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Ten things to like about the new Alliance of American Football

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Alliance of American Football

Saturday was the debut of yet another in a long line of alternative professional football leagues. It was the first games of the inaugural Alliance of American Football. But right away there was something different about this new league. A lot different, in fact. In ways that all seem to be a recipe for prolonged success.

Not relying on gimmicks

Remember a few years back when Vince McMahon tried starting the XFL? Yes, he’s starting it again in 2020 and if he didn’t learn anything from his first go ‘round, his new one will fail too. The first one was trying to sell the league with a series of gimmicks that got old fast. NO FAIR CATCHES! HALF NAKED STRIPPERS... I MEAN CHEERLEADERS! CRAZY NAMES ON THEIR JERSEYS!

Even the most testosterone porn crazed dudes were like ‘Ok, cool it.’ From that league we got Rod “He Hate Me” Smart and... a cautionary tale for starting a league. The AAF doesn’t rely on gimmicks. They understand what they are and have gone about trying to make sensible decisions that the viewing audience may like, along with a few things fans consistently complain about with regard to the NFL. You gotta like that, because if the NFL sees the public approval, maybe they’ll take note.

Run by NFL people

From the jump, this league has executives and coaches who are well known NFL people. Former longtime NFL GM Bill Polian is co-founder and Head of Football. Other higher-ups in the league offices include Troy Polamalu (Head of Player Relations), Hines Ward (Player Relations Executive), Jared Allen (Player Relations Executive), and Justin Tuck (Member of Player Engagements Board Of Advisors).

Former NFL head coaches include Mike Martz (Fleet), Mike Singletary (Express), Steve Spurrier (Apollos), and Dennis Erickson (Stallions). You get this many NFL people involved and it lends credibility to the league.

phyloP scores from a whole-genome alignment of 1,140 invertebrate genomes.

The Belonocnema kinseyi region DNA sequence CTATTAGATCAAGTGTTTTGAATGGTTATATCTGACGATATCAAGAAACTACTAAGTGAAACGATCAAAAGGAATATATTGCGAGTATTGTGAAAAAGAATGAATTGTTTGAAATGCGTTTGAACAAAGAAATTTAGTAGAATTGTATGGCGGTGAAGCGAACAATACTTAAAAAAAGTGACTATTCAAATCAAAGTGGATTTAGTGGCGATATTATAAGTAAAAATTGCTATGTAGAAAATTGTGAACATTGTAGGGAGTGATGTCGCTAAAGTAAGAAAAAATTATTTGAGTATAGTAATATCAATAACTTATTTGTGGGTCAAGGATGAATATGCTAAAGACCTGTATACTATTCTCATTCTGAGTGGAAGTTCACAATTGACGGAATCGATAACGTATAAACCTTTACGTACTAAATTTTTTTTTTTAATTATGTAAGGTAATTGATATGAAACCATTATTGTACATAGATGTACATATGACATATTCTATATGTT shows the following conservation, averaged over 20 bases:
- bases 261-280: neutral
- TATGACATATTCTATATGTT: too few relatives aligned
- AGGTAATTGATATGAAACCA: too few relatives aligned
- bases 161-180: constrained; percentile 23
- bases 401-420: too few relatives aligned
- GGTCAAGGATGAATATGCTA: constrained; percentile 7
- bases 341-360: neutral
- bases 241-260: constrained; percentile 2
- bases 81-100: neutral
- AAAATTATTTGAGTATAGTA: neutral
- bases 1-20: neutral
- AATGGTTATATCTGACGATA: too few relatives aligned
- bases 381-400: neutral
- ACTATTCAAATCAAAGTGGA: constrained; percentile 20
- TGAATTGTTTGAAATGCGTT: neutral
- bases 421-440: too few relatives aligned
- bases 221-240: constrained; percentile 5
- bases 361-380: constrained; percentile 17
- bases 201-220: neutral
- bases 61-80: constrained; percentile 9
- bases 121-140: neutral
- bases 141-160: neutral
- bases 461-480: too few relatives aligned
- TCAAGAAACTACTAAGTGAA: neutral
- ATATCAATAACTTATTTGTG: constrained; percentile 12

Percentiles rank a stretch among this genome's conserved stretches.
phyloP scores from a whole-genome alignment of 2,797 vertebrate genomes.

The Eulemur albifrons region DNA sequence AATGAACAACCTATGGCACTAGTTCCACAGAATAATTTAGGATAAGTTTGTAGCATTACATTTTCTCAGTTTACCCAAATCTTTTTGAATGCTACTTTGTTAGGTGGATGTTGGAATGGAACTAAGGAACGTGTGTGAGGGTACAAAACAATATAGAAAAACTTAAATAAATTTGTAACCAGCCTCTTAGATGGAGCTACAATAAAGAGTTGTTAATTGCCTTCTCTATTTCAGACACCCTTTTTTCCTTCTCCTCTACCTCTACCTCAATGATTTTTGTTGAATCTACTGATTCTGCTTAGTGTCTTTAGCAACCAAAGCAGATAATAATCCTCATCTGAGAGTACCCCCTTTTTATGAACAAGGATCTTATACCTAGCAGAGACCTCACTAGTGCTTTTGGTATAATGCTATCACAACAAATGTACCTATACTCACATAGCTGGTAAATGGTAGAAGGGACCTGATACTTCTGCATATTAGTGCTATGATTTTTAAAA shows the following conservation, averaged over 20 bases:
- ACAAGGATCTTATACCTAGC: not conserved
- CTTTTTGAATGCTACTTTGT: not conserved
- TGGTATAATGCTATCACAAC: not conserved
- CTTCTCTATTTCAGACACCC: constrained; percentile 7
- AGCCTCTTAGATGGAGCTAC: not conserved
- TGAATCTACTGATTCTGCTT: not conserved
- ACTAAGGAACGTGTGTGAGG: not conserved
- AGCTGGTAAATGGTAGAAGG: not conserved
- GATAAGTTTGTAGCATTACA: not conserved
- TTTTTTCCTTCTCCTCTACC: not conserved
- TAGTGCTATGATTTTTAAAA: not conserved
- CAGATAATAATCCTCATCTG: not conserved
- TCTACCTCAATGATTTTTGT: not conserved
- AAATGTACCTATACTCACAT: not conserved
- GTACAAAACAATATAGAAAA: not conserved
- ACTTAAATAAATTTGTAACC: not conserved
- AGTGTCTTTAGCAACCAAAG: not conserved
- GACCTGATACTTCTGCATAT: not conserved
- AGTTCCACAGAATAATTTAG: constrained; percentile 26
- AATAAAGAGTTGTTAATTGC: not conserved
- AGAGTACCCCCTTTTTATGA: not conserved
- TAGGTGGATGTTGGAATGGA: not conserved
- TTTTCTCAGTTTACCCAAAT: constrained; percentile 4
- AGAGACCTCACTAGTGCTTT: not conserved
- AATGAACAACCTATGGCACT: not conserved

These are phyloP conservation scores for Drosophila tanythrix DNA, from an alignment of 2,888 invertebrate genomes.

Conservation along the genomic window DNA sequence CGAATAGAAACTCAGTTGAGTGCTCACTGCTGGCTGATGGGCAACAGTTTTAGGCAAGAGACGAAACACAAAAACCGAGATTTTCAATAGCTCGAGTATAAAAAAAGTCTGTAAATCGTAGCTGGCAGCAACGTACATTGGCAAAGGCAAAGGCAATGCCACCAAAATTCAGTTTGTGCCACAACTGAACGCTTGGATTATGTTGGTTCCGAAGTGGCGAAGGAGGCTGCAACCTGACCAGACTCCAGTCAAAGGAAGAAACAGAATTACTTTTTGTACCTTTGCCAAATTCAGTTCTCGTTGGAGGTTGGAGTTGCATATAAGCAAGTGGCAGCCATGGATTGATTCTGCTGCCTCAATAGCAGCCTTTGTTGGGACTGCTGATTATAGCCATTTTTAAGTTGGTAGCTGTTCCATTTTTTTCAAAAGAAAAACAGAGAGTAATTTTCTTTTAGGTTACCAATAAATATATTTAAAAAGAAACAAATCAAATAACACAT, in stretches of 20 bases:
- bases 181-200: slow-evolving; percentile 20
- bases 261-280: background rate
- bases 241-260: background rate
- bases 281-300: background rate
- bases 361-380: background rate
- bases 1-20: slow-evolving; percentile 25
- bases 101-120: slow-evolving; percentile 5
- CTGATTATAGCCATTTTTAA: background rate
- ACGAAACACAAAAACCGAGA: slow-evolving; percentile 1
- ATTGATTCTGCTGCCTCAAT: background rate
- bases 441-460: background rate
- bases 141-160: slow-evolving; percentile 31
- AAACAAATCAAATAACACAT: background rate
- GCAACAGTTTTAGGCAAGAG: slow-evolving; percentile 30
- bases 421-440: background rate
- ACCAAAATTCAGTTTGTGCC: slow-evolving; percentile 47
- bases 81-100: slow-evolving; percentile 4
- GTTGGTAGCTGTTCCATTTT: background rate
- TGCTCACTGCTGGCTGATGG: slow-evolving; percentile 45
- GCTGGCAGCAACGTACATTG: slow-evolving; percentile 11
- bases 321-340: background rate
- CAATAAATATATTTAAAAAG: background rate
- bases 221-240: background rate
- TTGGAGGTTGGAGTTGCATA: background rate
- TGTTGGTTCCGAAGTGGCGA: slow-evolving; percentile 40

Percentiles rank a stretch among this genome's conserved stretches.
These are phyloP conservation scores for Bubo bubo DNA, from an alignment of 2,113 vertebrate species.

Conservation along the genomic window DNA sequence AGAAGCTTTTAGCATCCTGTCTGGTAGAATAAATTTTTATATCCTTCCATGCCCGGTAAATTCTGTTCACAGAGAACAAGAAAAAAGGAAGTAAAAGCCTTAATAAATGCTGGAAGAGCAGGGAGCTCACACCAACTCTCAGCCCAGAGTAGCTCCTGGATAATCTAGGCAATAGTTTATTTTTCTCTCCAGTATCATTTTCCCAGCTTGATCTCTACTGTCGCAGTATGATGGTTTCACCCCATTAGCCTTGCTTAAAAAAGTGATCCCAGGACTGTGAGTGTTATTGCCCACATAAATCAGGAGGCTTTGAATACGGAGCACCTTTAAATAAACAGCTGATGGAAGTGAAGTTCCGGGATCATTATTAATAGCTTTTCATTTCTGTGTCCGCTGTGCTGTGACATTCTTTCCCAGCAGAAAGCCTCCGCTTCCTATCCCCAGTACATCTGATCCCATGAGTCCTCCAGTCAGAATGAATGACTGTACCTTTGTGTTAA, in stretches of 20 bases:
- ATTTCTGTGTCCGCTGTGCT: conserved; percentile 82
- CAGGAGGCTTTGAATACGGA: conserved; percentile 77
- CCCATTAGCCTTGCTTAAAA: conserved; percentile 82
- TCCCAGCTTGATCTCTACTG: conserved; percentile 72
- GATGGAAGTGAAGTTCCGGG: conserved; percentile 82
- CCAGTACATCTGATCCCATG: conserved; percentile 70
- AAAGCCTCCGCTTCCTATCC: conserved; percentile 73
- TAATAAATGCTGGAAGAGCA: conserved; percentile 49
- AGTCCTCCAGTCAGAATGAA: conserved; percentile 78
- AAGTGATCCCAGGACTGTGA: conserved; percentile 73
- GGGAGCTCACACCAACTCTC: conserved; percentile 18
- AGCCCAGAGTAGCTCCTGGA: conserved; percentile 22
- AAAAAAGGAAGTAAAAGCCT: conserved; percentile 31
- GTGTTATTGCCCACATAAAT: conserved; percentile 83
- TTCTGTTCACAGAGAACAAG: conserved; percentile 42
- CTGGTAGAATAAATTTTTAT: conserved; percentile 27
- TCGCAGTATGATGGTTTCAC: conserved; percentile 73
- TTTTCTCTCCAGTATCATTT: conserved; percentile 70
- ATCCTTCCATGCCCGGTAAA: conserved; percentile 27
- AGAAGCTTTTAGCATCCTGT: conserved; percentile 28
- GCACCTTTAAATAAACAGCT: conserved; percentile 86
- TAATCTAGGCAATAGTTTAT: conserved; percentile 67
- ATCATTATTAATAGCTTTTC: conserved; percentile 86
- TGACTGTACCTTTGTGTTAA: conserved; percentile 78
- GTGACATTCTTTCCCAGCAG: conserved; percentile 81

The NFL Network has even signed on to carry two games per week and a total of 19 games this season.

Not shying away from being NFL D-league

Again, we look at leagues like the XFL and the Arena Football League, and the like, the AAF is not trying to compete with the NFL or be an alternative to the NFL. They make it quite clear what they would like to be — an NFL developmental league.

That designation is not official, but with the way they’re going, it’s easy to predict the NFL could soon make an investment in it. NFL teams will certainly be watching as they see several of their hopefuls from recent training camps and practice squads are given another chance to prove themselves.

Season timing

Their opening games are the weekend after the Super Bowl. The season is ten games with two playoff games, which will have their championship game the weekend after the draft. This will make all their players available to join an NFL club for the start of their OTA’s in May. And what better way to earn a spot on an NFL team’s offseason roster than to show up big for your AAF championship team? No private workout. A public, nationally televised tryout for all 32 teams just in time to come in with the new rookie crop.

Speeding up of play

They have less commercial breaks and more often will pop in an ad during the broadcast to make up for it. Fewer TV timeouts means the game moves faster. They can get through a game in 2.5 hours whereas an NFL game will last closer to 3.5 hours.

They also speed up play by eliminating kickoffs and instead just starting possessions on their own 25-yard-line.

Officials don’t leave the field for replays. They communicate directly with the booth through an earpiece. Replay in the NFL has become tedious.